A trilingual ethnic dishwasher who does windows, minds the kids and hits .460 on the summer softball team ($2,500 plus air fare).
Then there are those intimate friends who are apt to open their presents in your presence. Seize the moment, says DONNA DIXON, lode star of "Bosom Buddies": "Buy candles, albums of soft, romantic music, champagne . . . and more champagne."
The weight great WILLARD SCOTT has tipped his hat: A toupee is the one gift for everyone. Dubious? Look what a practical hairpiece has to offer . . . the perennial wallflower: "It's a great conversation piece" . . . the impatient: "You never have to wait around the barbershop -- you can send it out" . . . the cold- or warm-blooded: "It keeps you warm in the winter, and like a raincoat lining, it can be removed in summer" . . . and the suspect: "If you're locked up and placed in a police lineup fitting a 5'8" description, take it off and you're 5'7 1/2"!
Best of all, a hairpiece fits any price range -- $5 to $800 -- and if even $5 is too much, it can be replaced by a yardsale watch cap at 50 cents.
What is the bonus of champions? A helicopter, says SUGAR RAY LEONARD: You can beat the traffic and arrive at your destination with every fine feather in place.
Inflation has imposed new strictures on shopping (or, Politics and Economics Make Strained Bedfellows). Don't waste your fragile funds on the uninfluential, but don't shortchange anyone on the horizon. Astrologer SVETLANA GODILLO has seen the future, and the rising stars of:
Secretary of State Alexander Haig ("a beautiful chart -- lots of Scorpio").
Secretaries of Defense Caspar Weinberger ("something artistic, like tickets to the Kennedy Center") and of Transportation Drew Lewis.
Senate Majority Leader Howard Baker.
Supreme Court Justice Sandra Day O'Connor.
Virginia gubernatorial candidate Marshall Coleman ("he'll make some sort of uproar in the next seven years.")
President Ronald Reagan ("No matter what side you hit him from, he bounces back").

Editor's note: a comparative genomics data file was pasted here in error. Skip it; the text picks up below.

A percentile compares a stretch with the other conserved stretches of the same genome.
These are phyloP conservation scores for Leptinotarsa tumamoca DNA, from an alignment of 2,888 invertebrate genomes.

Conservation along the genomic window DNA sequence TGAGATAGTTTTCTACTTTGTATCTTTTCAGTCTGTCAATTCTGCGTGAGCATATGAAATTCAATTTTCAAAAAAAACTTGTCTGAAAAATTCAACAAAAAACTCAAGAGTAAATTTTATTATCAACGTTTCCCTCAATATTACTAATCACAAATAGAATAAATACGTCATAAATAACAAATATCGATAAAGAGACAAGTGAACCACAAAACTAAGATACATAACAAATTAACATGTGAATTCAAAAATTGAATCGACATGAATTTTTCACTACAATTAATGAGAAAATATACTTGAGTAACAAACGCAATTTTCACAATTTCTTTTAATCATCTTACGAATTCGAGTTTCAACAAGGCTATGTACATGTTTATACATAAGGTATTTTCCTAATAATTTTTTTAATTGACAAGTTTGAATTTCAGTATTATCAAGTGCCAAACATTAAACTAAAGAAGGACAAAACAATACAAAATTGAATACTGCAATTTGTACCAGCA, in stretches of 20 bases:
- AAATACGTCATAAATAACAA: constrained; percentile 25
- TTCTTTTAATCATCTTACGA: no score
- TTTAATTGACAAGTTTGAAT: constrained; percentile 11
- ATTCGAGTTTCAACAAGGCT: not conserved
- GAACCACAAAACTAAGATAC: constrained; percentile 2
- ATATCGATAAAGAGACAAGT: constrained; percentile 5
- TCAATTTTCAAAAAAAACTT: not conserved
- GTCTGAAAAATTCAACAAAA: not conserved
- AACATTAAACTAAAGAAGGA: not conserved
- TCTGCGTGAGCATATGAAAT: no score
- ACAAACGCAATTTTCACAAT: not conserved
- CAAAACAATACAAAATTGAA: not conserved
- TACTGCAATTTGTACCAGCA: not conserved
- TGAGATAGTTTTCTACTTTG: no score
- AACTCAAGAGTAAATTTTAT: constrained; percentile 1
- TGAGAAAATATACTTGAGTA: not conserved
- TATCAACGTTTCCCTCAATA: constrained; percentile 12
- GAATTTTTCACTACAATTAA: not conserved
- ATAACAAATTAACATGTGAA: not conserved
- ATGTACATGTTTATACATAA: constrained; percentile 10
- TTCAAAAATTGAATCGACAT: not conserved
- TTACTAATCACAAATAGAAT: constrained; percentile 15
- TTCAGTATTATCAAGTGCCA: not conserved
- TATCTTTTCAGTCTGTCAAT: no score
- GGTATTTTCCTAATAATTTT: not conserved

Richard Nixon ("You can never count him out").
You know FRANK PERDUE -- the tough guy with a passion for tender vittles? He's also a pragmatist, with a couple of suggestions for tenderizing the tough life: a pen that never runs out, an umbrella that never gets lost and a telephone every four feet -- preferably one that attaches to the body.
Well . . . how about a lifetime supply of pens, an umbrella with a luggage tag attached, or a portable phone-in-a-box? (Fowl Frank also suggested a chicken in every pot, but we filed that under "Good Will Toward Men.")
Never ask an adult what a child would like; once the shopping season begins, parents only remember wanting books and clothes. Let the kid make you a list. It might surprise you.
You ask nine-year-old MILO BLOOM of "Bloom County" and he'll tell you exactly what he wants. In
No. 1: "The 1982 Betty Crocker Bikini Calendar."
2. Nuclear disarmament.
3. A full-color blowup of Ronald Reagan kissing Nancy.
4. A full-color blowup of Ronald Reagan kissing Bonzo.
5. A cleft chin.
6. A digital recording of the Pachelbel Canon in D.
7. An illicit date with Jane Pauley.
8. Early puberty.
Of course, we realize that some of you may need more detailed suggestions, so how about this:
For anyone born on December 25: a first edition Faust. According to legend, a child born on Christmas is safe from the Devil; even if you bargain away your soul, signing in blood and whatever, he can't collect.